Free Fishing Days on May 4-5 offers Ohio residents the opportunity to fish in any of the state’s public waters without buying a fishing license, according to the Ohio Department of Natural Resources (ODNR). Additionally, family-friendly fishing events for young anglers will be offered on Saturday, May 4, at five state properties around Ohio.
“It is important to introduce kids to fishing at a young age, and these free educational opportunities are a great way to get kids acquainted with fishing,” said ODNR Director James Zehringer. “We want to ensure that this pastime continues as an important family tradition for our children and grandchildren.”
At the five designated youth fishing ponds on May 4, ODNR will provide bait and instruction for the young anglers, but participants are encouraged to bring their own fishing rods and tackle. A limited number of loaner fishing rods will be available at each site.
The following family-friendly fishing ponds will be stocked throughout the summer to ensure there are always plenty of fish to catch:
• Caesar Creek State Park Pond – 40 miles from Cincinnati;
• Delaware State Park Pond – 30 miles from Columbus;
• Maumee Bay State Park Pond – 10 miles from Toledo; and
• Sycamore State Park Pond – 15 miles from Dayton.
Family-friendly fishing ponds are open to youths 15 and under. Those 16 and older must fish with a youth age 15 and under. See www2.ohiodnr.gov/youthfishing for more information.
The ODNR Division of Wildlife District Three office in Akron also offers fishing to youths age 15 and under. Go to wildohio.com for more information on the youth-only fishing area.
Ohio’s Free Fishing Days are open to all Ohio residents and extends to all of Ohio’s public waters, including Lake Erie and the Ohio River. An estimated 1.3 million people fish each year in Ohio, and the ODNR Division of Wildlife stocked 24 million fish in 2012 alone. Some different species of fish Ohioans might hook include steelhead trout, walleye, saugeye, crappie, yellow perch, bass, bluegill and catfish. The Free Fishing Days weekend offers Ohioans of all ages the chance to experience the fun of fishing. Here are some helpful tips for taking a youngster out for Free Fishing Days.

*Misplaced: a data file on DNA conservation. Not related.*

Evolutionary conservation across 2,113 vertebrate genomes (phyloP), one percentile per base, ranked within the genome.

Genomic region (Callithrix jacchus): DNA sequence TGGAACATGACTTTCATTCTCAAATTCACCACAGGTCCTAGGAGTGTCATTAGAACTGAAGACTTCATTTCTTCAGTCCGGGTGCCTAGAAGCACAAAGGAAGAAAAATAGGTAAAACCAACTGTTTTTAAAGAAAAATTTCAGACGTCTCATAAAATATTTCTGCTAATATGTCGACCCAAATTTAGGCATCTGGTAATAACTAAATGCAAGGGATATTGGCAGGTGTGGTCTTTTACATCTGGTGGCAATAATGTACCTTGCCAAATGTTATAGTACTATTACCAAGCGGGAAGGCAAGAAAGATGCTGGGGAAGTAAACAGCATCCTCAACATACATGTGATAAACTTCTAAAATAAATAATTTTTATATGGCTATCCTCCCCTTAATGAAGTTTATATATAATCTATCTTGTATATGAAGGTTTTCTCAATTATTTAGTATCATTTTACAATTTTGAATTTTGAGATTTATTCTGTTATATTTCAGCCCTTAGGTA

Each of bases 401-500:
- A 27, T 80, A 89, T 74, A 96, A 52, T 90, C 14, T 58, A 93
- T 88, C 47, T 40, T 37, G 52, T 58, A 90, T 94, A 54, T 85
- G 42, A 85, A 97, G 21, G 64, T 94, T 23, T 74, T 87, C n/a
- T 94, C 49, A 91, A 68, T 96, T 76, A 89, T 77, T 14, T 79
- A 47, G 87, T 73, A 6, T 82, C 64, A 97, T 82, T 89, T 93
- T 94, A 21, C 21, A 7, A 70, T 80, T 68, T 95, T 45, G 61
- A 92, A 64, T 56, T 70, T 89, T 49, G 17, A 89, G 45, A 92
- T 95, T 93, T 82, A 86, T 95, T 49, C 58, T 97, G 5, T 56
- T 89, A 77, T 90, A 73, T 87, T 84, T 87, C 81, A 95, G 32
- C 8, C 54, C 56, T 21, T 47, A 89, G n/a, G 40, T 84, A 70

• Keep the trip simple by considering a child’s age and skill level. Choose a pond, lake or stream where children will be able to easily catch a few fish. A spin-cast reel is usually easy for kids to use. Bring a camera, and keep the trip fun and short. Be patient—plan on spending time untangling lines, baiting hooks, landing fish and taking pictures.
Anglers 16 years and older are required to have a valid fishing license to take fish, frogs or turtles from Ohio waters during the rest of the year. An Ohio resident fishing license costs only $19 per year.
Ohio residents born on or before Dec. 31, 1937, can obtain a free fishing license at any license vendor or online at wildohio.com. Residents age 66 and older who were born on or after Jan. 1, 1938, are eligible for a $10 senior fishing license. A one-day fishing license is available for $11, an amount that can later be applied toward the cost of an annual fishing license. Fishing licenses are available at participating agents and wildohio.com.
The sales of fishing licenses, along with the Sport Fish Restoration (SFR) program, continue to fund ODNR Division of Wildlife fish management operations. No state tax dollars are used for these activities. These are user-pay, user-benefit programs.
The SFR is a partnership between federal and state government, industry and anglers/boaters. When anglers purchase rods, reels, fishing tackle, fish finders and motor boat fuel, they pay an excise tax. The federal government collects these taxes, and the U.S. Fish and Wildlife Service administers and disburses these funds to state fish and wildlife agencies. These funds are used to acquire habitat, produce and stock fish, conduct research and surveys, provide aquatic education and acquire and develop boat accesses.
ODNR ensures a balance between wise use and protection of our natural resources for the benefit of all. Visit the ODNR website at ohiodnr.gov.